In general, we think this is a good thing (well, maybe not the office romance part unless you’re Michelle and Barack Obama). Being able to bring our whole selves at work means that we spend less energy compartmentalizing and hiding things about ourselves that we fear may be socially unacceptable. For example, I used to work in the private equity industry where I observed that it was pretty rare for women (or men) to talk openly about their children beyond cursory mentions. I didn’t have children at the time (I didn’t even have a boyfriend then). But I clearly read the social cues about what was “OK” and what was not. Based on what I saw, I certainly wasn’t about to volunteer details about my personal life, marital status, nor plans to have children in the future.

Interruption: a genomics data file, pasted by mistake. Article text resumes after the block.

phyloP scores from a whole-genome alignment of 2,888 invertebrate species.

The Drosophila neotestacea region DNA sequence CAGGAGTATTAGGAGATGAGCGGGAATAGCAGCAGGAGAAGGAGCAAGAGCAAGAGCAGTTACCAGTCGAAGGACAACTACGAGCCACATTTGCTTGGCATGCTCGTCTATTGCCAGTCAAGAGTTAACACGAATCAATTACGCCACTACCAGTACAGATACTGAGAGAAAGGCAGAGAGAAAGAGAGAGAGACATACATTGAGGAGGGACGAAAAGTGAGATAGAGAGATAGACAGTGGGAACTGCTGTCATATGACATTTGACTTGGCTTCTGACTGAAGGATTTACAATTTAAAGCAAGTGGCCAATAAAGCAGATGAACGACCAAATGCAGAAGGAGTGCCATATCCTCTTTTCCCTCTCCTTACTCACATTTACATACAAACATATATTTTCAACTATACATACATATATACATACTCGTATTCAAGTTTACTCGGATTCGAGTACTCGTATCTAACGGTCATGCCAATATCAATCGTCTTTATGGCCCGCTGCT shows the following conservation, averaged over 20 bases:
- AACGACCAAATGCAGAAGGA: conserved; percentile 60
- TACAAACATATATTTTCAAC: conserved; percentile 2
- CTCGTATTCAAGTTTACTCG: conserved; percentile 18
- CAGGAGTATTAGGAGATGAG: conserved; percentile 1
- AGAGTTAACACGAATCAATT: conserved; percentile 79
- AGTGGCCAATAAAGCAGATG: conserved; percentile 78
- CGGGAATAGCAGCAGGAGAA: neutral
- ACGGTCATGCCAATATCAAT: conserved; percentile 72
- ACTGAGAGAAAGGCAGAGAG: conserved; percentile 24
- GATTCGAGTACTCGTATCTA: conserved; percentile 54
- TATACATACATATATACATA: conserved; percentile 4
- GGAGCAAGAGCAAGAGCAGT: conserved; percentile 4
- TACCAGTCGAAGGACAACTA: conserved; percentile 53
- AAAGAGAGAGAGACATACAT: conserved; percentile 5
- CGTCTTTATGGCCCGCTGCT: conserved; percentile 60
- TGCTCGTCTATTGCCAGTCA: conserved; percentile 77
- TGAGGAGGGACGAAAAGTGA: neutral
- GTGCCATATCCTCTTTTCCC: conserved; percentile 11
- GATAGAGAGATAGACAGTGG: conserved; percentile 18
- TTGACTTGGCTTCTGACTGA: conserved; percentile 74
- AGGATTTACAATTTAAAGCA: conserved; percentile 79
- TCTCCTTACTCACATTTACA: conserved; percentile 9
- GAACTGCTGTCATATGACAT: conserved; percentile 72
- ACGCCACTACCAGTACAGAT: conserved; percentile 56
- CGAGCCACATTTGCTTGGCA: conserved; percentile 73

I’ve talked to many women about the intersection of work and their personal lives and discovered that things are way messier than two neat “professional” versus “personal” boxes when it comes to the issues women face at work. We want and deserve to be taken seriously in the office, to be promoted and to become leaders. However, we don’t want to hide the fact that we have personal lives and aren’t always “tough executive types” with our friends and children. It can be very stressful and emotionally draining to constantly monitor ourselves and change personas.

Life and work can both be complicated sometimes. For example, even if you work at a very inclusive, diverse company, you may still feel nervous about telling your managers when you become pregnant. There’s just no telling whether you’ll be judged (even if benignly) about whether and how your priorities may change. Even anticipating those judgments can shape the way we see ourselves and our choices.